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Russian Youth Say 'Nyet' to Facebook, 'Da' to Ad-Supported Video

14 Jan, 2014 By: Erik Gruenwedel

Country’s YK social media platform has five times the unique users of Facebook, some say due to access to pirated movies

Facebook may be the world’s largest social media platform with more than a billion unique users. But in Russia the website touts just 20% of the unique users afforded the country’s preferred social media platform, YK, with a reported 50 million users.

The reason: YK apparently turns a blind eye to pirated movies, while coveting online dating — both major draws to the targeted youth demo. YK’s catalog of pirated movies (especially new releases) is immense, according to Jamie Bartlett, director of the center for the analysis of social media at the think tank Demos.

In an article Bartlett wrote for The Telegraph, he said the Recording Industry Association of America cites YK as one of the most egregious piracy sites in the world. Facebook, meanwhile, clamps down hard on suspected pirated content.

The Motion Picture Association of America has long included Russia on its list of piracy havens — notably for pirated DVDs. That hasn’t changed with digital distribution.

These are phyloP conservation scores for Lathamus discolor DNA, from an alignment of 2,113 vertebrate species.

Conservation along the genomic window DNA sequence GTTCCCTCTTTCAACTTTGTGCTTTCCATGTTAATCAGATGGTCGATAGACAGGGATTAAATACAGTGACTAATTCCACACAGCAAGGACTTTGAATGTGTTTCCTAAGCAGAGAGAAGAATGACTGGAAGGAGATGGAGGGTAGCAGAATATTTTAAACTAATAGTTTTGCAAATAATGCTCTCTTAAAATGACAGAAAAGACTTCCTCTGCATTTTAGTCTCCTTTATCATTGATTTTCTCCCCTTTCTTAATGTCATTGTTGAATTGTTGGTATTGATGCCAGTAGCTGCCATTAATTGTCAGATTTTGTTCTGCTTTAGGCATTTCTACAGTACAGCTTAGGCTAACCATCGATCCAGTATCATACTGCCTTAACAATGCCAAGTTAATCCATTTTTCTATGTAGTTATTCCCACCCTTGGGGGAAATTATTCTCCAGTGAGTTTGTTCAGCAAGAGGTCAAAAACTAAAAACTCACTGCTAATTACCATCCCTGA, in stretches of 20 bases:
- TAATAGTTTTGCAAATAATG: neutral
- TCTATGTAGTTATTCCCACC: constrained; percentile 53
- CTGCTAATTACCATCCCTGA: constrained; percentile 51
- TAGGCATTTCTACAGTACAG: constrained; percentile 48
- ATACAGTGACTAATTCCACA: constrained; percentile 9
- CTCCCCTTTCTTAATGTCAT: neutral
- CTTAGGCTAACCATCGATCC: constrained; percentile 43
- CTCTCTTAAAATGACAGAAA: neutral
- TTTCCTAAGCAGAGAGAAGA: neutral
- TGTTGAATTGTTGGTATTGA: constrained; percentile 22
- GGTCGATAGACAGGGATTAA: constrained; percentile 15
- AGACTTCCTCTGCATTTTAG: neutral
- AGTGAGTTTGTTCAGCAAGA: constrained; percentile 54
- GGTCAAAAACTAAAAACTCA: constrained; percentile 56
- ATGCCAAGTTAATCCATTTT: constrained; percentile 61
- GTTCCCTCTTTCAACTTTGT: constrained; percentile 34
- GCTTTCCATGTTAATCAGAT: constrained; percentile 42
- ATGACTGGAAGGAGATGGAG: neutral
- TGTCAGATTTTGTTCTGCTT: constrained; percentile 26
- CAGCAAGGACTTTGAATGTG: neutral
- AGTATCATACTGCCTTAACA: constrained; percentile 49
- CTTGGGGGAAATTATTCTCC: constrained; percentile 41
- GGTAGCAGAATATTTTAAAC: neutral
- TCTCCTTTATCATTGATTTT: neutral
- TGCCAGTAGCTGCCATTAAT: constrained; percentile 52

The MPAA considers Russia a “notorious market,” where illegally downloaded U.S. movies top 31 million copies annually. Indeed, there wasn’t a single Internet piracy criminal case filed in Russia in 2012, according to the International Intellectual Property Alliance, as reported by Bloomberg.

That mindset could be changing for the former communist country, however, as it and China embrace Hollywood movies and studios, in turn, welcome the incremental box office and home entertainment revenue.

Russia has the largest Internet audience in Europe with 61.3 million users, according to comScore.

Last summer, President Putin signed a law making it harder for Russian websites to offer pirated movies and TV shows. That move has helped Ivi.ru become touted as the "Netflix of Russia." The service claims to have 17 million members who largely opt for free, ad-supported video similar to Hulu. In fact, just 10% of its members use the subscription streaming service, suggesting Netflix won’t be setting up shop in the country anytime soon.

“We haven’t announced any plans for Russia,” Netflix spokesman Joris Evers said.

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